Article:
So you wanna know why The Last of Us is $60 at Best Buy, Target, Wal-Mart, GameStop, and digitally on the PSN?  Because the second they drop that price lower in digital form these retailers push back and threaten to not carry the games, or in Sony’s case, the console.  It will happen, too.  Frankly no one other than GameStop really cares if they remove video games.  It’s a good business but it is not the core of the business.  This is also true when games go on digital sales, the retail market retaliates.  Since almost all PC gaming is digital, retail barely carries PC games, and PCs aren’t tethered to the console market concept, it gets to avoid this altogether.  What this means is that as long as consoles, which are a retail format that hopefully attempts to appeal to the largest audience, you will remain in retail stores and thus your digital distribution cannot thrive on its own and cannot be cheaper than the physical media.  When this happens your customers refuse to pay the same price for digital as they do for physical, because c’mon, you’d be a PC gamer if you really didn’t care.  The resulting cycle is that even your core audience only wants physical media if all things are equal.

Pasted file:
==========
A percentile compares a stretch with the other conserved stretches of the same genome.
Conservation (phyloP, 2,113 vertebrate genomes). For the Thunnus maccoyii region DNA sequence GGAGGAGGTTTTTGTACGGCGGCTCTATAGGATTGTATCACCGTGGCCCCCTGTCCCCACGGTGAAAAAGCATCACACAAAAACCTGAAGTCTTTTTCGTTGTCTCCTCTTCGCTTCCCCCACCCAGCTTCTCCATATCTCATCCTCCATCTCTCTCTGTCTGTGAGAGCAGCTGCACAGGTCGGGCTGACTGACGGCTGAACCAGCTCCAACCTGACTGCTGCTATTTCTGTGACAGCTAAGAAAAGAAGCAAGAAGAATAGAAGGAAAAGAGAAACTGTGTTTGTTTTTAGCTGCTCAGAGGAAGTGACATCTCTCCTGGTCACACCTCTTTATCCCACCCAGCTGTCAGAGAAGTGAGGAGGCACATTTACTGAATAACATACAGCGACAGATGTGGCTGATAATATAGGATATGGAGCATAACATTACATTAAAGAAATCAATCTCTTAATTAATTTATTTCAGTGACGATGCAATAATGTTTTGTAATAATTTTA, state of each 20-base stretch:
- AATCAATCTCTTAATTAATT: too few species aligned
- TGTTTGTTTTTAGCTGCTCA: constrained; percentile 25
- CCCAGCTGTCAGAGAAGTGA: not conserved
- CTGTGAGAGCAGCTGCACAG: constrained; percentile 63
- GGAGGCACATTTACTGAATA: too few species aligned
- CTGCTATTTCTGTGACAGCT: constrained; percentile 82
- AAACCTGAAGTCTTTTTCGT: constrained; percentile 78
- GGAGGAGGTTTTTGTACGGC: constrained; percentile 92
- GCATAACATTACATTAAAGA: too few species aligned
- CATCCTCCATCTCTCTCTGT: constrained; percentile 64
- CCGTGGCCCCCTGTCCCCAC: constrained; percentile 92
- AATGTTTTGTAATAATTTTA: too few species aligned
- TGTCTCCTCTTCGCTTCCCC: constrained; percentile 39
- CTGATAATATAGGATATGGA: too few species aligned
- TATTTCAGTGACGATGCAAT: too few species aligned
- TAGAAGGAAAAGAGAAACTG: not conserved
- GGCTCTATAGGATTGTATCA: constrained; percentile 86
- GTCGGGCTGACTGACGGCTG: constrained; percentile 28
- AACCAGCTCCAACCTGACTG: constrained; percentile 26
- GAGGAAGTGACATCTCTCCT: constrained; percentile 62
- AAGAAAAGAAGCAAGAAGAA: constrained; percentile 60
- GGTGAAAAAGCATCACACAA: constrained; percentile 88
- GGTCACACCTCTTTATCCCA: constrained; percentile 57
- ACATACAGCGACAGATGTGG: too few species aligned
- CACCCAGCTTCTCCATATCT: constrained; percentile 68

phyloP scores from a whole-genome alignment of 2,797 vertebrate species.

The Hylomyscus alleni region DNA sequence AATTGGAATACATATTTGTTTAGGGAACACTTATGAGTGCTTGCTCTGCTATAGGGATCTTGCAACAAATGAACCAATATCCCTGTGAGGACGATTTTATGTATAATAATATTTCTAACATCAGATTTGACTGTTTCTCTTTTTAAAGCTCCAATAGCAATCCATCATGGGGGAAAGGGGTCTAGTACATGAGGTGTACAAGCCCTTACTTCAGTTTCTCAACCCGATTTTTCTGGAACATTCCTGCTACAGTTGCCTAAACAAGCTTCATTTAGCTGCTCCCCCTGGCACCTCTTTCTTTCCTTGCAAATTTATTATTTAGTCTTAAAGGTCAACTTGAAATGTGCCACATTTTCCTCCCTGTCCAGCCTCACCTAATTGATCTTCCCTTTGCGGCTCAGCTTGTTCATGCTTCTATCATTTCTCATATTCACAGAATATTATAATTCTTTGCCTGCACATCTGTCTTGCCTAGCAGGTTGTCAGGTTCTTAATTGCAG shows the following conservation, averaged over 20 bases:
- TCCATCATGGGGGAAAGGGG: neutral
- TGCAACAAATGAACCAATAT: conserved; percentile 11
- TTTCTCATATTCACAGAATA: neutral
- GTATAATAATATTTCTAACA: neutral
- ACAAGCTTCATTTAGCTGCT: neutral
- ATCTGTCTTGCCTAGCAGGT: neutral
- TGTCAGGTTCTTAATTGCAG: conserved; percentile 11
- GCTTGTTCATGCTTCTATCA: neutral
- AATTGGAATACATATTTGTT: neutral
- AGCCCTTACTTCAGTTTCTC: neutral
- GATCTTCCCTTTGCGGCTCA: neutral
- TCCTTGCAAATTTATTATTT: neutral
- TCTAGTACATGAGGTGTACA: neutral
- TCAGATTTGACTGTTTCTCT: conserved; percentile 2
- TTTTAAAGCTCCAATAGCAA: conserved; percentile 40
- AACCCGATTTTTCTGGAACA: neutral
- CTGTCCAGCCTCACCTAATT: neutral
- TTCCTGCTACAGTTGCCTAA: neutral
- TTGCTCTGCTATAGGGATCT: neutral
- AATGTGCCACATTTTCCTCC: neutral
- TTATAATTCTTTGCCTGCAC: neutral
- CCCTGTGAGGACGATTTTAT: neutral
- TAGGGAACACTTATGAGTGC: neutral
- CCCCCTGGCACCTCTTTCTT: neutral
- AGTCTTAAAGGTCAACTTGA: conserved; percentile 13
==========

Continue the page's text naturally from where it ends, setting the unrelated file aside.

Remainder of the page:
PS4 vs Xbox One composite

As it all winds down this means that consoles can never, and will never, be like Steam or PC gaming.  Prices will do what they’ve always done.  As a result I know see as a PC gamer that my console and its games are what it always has been: a luxury.  This doesn’t mean I’m doing away with consoles, hell no, my PS4 will blow the shit out of the capabilities of my current PC, so I need it for the “really good games”.  But other titles that I’m only casually interested in can be put on the back burner and eventually picked up at rock bottom prices.  It’s an economic turn for me, and one that is probably necessary as my child grows older and begins to syphon my money like a hungry parasite.  I guess the point is that console gamers need to stop pretending the world of Steam could ever come home, because it simply won’t.

The opinions expressed here are those of the author, Fred Rojas, and do not necessarily reflect the views of the B-Team Podcast or its other co-hosts.  In fact most of the time the guys think I’m bat-shit crazy.